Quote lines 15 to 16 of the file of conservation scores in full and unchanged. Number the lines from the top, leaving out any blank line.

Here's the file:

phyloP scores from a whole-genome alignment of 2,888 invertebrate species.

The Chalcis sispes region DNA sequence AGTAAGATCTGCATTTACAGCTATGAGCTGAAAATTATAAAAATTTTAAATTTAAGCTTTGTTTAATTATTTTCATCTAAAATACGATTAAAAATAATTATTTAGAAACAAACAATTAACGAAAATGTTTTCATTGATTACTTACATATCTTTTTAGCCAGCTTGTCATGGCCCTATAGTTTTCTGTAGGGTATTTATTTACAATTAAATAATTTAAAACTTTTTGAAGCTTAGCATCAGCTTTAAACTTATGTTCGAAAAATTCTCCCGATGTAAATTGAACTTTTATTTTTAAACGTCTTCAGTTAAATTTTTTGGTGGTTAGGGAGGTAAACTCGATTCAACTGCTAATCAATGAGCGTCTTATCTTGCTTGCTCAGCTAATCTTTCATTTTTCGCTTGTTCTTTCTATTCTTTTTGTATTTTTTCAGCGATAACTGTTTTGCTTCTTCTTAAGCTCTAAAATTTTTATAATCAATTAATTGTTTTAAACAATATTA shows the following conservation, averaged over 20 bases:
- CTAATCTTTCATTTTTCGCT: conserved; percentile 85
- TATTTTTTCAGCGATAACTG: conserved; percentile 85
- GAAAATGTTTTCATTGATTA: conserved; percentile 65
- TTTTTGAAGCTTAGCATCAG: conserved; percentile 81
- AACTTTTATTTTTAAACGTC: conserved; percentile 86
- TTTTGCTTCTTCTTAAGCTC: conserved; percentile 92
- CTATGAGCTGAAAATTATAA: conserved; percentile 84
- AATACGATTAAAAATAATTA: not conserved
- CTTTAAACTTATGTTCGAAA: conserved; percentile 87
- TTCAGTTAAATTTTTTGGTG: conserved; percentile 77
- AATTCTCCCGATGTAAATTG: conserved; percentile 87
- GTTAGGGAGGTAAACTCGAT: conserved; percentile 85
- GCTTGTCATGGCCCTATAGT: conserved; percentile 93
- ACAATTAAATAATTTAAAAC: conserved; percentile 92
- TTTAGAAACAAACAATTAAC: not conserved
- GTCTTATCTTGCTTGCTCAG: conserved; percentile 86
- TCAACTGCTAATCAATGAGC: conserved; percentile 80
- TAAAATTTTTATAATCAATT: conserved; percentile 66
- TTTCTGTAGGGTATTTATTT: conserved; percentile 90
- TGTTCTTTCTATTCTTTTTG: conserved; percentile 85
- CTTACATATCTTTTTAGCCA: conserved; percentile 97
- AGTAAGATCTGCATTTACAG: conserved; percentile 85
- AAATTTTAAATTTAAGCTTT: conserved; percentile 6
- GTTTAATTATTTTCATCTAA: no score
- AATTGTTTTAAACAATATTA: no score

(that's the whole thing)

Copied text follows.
- GCTTGTCATGGCCCTATAGT: conserved; percentile 93
- ACAATTAAATAATTTAAAAC: conserved; percentile 92